The Seventh Circuit has cautioned against putting “together broad language from courts’ opinions on several different points so as to stretch the reach of the mail and wire fraud statutes far beyond where they should go.” In October 2019, an Illinois federal district court ignored the Seventh Circuit’s warning and denied a motion to dismiss a criminal indictment filed against two former precious metals traders. Although the indictment describes conduct expressly prohibited by Commodity Exchange Act (“CEA”), the government did not charge spoofing or commodities fraud and instead charged the traders with wire fraud and conspiracy to commit wire fraud involving a financial institution, which carry significantly longer limitations periods. Accordingly, the case presented an issue of first impression: “whether a scheme to defraud [other] commodities traders by placing ‘spoofing’ orders—orders that the trader intends to withdraw before they can be filled—can constitute wire fraud.” The Illinois district court answered in the affirmative, holding that the “spoofing scheme alleged in the indictment adequately charges violations of the wire fraud statute.” The ruling holds serious implications for commodities market participants; not only did it find (contrary to controlling precedent) that wire fraud exists absent an affirmative misrepresentation or a duty to disclose, the decision also undercuts and arguably renders superfluous the CFTC’s anti-manipulation authority—the very statutes enacted by Congress for the express purpose of prohibiting spoofing and commodities fraud. The Vorley indictment and decision represent another example of a growing trend: criminal investigations and prosecution of commodities trading conduct through the expansive use of criminal statutes like wire fraud, which are interpreted and applied far beyond what Congress anticipated or intended.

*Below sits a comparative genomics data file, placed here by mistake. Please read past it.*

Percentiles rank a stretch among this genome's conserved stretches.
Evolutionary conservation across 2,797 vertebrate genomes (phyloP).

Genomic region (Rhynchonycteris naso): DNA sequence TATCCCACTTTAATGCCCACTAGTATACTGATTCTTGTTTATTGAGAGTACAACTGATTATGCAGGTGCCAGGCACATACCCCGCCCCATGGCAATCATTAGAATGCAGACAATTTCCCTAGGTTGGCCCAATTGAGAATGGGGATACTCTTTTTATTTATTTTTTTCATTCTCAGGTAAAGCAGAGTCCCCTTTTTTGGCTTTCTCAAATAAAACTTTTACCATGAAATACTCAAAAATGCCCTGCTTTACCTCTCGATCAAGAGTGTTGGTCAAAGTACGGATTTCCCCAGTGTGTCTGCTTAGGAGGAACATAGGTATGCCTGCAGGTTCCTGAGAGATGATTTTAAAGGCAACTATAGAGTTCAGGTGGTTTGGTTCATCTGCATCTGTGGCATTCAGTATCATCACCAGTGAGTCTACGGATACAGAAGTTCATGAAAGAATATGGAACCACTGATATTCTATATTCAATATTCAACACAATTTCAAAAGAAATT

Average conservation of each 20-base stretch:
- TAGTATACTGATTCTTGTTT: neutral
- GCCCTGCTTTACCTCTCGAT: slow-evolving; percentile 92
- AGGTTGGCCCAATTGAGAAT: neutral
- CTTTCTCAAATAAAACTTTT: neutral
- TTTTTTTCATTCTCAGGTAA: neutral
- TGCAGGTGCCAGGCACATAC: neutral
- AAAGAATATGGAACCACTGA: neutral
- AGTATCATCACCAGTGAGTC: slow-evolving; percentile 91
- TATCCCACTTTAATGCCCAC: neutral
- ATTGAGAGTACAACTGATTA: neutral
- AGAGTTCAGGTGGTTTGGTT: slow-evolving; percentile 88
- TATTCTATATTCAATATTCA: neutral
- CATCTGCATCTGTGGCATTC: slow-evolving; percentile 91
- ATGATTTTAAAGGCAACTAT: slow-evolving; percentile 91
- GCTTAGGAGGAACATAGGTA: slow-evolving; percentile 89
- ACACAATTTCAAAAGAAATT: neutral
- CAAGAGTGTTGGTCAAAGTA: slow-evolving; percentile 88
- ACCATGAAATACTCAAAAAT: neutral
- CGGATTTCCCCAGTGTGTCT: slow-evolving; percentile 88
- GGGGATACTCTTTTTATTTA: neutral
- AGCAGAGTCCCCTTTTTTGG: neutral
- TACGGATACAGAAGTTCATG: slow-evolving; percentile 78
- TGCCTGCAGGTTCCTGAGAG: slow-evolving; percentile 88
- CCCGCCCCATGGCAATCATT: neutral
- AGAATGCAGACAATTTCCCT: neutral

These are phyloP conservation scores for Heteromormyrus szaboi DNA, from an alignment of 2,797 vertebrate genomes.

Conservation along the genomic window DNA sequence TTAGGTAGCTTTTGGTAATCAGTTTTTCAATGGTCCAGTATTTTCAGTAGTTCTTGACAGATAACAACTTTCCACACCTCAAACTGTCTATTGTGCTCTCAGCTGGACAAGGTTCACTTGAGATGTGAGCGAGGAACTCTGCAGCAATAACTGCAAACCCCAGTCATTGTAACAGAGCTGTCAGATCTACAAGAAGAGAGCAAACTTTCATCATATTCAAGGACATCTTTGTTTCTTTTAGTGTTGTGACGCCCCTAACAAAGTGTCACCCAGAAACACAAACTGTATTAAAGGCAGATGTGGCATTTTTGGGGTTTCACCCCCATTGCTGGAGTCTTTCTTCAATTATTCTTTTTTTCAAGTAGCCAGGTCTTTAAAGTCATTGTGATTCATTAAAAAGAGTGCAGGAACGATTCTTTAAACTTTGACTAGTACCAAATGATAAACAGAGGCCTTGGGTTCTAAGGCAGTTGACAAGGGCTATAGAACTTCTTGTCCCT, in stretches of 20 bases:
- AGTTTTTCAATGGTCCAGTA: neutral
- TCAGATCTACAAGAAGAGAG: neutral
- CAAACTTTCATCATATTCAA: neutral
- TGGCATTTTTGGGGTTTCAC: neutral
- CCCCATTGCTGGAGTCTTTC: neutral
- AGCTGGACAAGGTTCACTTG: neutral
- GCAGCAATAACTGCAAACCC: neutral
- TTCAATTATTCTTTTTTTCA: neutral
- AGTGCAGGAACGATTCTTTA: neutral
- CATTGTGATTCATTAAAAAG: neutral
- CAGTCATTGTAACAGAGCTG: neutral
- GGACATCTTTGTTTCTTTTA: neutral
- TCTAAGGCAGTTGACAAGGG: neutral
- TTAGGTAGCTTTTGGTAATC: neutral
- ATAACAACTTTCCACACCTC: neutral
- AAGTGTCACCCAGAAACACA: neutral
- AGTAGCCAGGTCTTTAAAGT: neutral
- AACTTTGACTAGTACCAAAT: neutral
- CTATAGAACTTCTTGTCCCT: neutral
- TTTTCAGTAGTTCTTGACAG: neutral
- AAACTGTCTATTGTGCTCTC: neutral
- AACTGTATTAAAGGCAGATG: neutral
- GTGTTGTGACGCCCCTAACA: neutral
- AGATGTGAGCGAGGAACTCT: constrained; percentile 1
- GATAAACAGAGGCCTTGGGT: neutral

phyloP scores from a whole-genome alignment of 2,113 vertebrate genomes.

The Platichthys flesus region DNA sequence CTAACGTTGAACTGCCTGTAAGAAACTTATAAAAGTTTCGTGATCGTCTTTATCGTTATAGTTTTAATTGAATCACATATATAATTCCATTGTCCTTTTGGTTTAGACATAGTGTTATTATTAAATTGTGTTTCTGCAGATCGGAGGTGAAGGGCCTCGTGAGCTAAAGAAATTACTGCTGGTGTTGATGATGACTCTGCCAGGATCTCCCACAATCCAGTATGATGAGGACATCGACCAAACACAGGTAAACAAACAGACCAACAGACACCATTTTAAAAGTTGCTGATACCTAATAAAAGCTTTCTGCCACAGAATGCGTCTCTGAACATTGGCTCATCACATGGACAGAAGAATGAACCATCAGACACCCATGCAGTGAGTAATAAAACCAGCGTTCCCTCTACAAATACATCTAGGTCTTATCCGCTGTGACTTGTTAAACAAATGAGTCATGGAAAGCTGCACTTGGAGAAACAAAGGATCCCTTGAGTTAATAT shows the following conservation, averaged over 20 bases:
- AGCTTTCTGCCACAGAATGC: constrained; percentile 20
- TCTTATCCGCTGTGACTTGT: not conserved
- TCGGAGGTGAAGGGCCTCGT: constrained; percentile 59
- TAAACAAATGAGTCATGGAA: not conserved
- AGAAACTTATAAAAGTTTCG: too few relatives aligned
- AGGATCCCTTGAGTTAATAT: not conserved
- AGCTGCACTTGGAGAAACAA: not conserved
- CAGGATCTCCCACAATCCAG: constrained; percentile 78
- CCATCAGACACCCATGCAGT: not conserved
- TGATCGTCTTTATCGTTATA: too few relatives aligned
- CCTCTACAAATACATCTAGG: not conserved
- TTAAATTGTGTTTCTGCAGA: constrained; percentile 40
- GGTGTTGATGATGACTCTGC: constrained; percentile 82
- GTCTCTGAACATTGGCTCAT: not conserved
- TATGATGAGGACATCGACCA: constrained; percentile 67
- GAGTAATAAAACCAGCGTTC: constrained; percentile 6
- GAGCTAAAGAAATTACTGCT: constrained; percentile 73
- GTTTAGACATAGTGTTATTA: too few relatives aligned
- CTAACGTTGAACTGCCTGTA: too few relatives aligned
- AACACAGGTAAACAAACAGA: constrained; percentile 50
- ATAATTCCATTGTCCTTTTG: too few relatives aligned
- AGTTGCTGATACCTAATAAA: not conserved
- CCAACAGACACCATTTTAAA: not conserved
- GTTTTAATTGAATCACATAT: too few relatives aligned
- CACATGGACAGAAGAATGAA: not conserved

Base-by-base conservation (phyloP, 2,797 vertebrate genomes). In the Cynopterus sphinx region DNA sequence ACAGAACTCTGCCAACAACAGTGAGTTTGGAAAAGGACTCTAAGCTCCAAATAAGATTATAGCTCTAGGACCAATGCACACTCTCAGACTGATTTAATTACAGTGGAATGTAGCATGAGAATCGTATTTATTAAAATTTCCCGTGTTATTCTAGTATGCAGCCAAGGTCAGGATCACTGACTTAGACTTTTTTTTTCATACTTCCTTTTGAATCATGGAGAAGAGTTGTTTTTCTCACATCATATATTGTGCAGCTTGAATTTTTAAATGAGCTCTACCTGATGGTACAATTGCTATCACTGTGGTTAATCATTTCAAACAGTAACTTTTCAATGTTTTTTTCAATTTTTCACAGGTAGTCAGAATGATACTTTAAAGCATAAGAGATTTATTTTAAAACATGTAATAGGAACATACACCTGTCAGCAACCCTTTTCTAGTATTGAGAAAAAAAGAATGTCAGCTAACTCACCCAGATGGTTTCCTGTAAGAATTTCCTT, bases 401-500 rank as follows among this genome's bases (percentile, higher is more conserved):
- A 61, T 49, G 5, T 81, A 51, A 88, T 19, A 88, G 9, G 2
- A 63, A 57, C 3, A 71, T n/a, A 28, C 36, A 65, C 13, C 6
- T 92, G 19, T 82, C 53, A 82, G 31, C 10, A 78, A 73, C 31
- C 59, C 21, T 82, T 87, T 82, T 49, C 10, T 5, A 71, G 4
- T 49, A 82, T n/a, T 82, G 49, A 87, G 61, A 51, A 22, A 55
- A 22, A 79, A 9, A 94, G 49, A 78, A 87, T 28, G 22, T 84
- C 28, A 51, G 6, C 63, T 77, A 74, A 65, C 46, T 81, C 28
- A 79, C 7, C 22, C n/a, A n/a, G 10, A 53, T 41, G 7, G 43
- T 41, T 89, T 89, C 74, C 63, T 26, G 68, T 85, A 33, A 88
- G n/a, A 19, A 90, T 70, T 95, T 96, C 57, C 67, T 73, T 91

This article was originally published in the Futures & Derivatives Law Report